Perception is an all-too-powerful daily catalyst in our lives. It often operates on a subconscious level facilitating decisions and perspectives that quickly and efficiently leverage levels of happiness and satisfaction. The Ikea Effect describes one of these levers.
So what is The Ikea Effect? Norton, Mochon, and Ariely’s research paper define it as “the increase in valuation of self-made products.” It’s the satisfaction and feeling of acheivement one experiences upon successfully assembling an “assembly-required” Ikea product – chair, table, bed, sofa, etc. Time and effort is invested in hopes of assembling (read “producing”) something of value. According to Norton, et al
labor increases valuation of completed products not just for consumers who profess an interest in “do-it-yourself” projects, but even for those who are relatively uninterested
In terms of Physical Therapy, our “product” is restoration of optimum patient function. The Ikea Effect parlays into physical therapy by highlighting the importance of Active Patient Participation. This concept of Active Patient Participation may be easily lifted from other seemingly unrelated fields. Again, from Norton, et al:
When instant cake mixes were introduced in the 1950’s as part of a broader trend to simplify the life of the American housewife by minimizing manual labor, housewives were initially resistant: The mixes made cooking too easy, making their labor and skill seem undervalued. As a result, manufacturers changed the recipe to require adding an egg; while there are likely several reasons why this change led to greater subsequent adoption, infusing the task with labor appeared to be a crucial ingredient (Shapiro 2004). Similarly, Build-a-Bear offers people the “opportunity” to construct their own teddy bears, charging customers a premium even as they foist assembly costs onto them, while farmers offer “haycations,” in which consumers must harvest the food they eat during their stay on a farm.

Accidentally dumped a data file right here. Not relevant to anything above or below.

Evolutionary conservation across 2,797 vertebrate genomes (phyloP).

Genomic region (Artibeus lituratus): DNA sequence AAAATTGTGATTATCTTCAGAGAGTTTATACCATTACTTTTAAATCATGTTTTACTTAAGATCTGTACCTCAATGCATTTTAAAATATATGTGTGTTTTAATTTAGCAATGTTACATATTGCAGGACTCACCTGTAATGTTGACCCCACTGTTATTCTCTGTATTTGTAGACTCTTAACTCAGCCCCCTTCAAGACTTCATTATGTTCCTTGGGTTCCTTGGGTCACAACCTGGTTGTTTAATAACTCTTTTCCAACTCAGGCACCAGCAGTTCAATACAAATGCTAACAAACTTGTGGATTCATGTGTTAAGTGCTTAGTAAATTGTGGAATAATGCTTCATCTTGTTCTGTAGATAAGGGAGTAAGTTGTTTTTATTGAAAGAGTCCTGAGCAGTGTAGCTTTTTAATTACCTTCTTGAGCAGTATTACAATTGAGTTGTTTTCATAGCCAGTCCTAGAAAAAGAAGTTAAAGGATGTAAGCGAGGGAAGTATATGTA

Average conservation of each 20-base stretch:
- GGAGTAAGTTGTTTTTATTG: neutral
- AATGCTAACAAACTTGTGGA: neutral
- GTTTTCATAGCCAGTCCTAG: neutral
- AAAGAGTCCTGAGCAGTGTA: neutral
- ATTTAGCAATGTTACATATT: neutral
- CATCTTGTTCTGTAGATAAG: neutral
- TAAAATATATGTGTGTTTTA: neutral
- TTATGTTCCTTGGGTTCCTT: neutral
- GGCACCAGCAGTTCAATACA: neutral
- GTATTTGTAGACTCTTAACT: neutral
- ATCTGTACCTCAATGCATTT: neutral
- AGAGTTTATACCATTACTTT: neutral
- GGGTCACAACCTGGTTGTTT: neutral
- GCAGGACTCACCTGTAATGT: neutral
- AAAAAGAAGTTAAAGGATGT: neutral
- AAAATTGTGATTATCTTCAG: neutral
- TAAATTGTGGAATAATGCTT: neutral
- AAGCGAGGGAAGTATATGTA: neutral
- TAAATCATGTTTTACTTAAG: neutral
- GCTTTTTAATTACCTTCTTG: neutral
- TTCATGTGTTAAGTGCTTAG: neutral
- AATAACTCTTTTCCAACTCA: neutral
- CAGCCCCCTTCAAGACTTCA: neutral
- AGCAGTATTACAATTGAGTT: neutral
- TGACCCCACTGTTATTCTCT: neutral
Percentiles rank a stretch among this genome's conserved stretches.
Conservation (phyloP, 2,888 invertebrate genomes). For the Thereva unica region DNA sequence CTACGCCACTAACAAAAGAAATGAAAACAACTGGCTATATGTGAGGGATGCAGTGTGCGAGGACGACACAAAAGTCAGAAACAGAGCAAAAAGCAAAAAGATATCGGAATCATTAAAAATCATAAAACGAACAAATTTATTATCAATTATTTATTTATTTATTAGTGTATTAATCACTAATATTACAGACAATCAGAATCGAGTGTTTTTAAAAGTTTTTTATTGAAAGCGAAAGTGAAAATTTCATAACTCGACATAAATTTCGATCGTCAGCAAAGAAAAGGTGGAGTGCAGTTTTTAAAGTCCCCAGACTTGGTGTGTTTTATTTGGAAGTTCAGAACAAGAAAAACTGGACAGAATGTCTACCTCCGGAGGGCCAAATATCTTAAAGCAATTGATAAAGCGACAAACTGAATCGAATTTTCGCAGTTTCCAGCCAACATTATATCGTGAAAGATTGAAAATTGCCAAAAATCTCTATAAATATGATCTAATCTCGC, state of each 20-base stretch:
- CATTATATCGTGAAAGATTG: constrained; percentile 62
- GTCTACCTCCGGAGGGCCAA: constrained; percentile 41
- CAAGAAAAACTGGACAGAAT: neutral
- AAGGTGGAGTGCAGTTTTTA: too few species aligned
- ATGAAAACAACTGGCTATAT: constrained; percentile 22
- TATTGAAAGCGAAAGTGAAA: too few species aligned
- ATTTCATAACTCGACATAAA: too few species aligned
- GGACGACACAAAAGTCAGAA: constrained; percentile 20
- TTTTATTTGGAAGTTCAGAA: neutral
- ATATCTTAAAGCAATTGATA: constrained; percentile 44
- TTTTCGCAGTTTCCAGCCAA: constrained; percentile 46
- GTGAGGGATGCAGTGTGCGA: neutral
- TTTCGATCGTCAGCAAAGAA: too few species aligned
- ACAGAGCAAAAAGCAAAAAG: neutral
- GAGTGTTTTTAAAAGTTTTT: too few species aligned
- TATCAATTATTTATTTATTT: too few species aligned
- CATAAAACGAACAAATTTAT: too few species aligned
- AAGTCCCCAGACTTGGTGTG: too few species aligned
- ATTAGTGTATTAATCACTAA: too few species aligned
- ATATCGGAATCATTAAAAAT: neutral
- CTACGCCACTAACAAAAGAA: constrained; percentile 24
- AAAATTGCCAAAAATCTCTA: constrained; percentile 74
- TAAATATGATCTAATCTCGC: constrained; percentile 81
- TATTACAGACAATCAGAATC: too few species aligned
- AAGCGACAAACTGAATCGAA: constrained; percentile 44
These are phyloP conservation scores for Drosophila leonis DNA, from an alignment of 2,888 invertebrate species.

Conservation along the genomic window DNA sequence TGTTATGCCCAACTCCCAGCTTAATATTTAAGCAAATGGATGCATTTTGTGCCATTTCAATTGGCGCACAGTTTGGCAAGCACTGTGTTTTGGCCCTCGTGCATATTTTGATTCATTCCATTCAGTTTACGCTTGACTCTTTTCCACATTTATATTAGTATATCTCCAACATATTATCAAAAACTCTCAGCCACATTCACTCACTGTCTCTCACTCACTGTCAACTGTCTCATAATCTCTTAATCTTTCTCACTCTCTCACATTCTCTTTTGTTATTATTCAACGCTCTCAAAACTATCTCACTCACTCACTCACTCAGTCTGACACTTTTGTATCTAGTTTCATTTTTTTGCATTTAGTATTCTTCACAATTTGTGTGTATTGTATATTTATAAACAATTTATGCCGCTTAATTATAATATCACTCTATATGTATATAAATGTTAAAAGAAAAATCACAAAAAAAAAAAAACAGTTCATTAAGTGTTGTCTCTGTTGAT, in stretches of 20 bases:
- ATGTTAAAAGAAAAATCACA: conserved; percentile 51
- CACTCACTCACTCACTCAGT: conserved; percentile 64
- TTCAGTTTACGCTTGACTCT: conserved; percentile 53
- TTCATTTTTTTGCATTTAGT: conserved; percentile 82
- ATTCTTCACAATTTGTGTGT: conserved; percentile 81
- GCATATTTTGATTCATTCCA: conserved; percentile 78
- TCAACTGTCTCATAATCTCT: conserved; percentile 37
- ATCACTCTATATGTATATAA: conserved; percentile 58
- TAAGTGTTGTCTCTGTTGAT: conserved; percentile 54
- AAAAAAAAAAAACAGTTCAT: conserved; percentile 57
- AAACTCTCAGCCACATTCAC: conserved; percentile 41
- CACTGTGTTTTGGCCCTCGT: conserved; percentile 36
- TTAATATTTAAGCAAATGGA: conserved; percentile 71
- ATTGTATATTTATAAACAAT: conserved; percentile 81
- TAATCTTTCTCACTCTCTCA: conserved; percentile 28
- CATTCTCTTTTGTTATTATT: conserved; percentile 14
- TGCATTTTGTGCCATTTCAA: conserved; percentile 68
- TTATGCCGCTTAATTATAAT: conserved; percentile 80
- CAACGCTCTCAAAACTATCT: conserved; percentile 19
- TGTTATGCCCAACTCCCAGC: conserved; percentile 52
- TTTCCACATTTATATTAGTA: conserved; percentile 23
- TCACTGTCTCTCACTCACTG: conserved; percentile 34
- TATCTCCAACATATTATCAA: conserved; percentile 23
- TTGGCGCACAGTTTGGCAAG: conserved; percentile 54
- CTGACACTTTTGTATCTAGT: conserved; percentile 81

Active Patient Participation brews a sense of “ownership” that not only encourages patient responsibility and engagement, but also fosters a sense of empowerment that enhances the value of your service. You are now more than a commodity selling on price, you are a resource based on perceived vested value, via the Ikea Effect.
We value what we build. The link between labor and a sense of well-being and value is both intuitive and abundantly recognized. Move beyond passive “traditional” approaches; merge the Science of Evidence-Based Practice with the Art of Patient Perception. Encourage Active Patient Participation in their rehabilitation (and your practice) to build a sense of ownership through you.
Leverage the Love of Labor to transform and enhance your Labor of Love.
“When you sell on price, you are a commodity. When you sell on value, you are a resource.” – @BobBurg
Sources: The Ikea Effect: When Labor Leads to Love[pdf] by Norton, Mochon, and Ariely.
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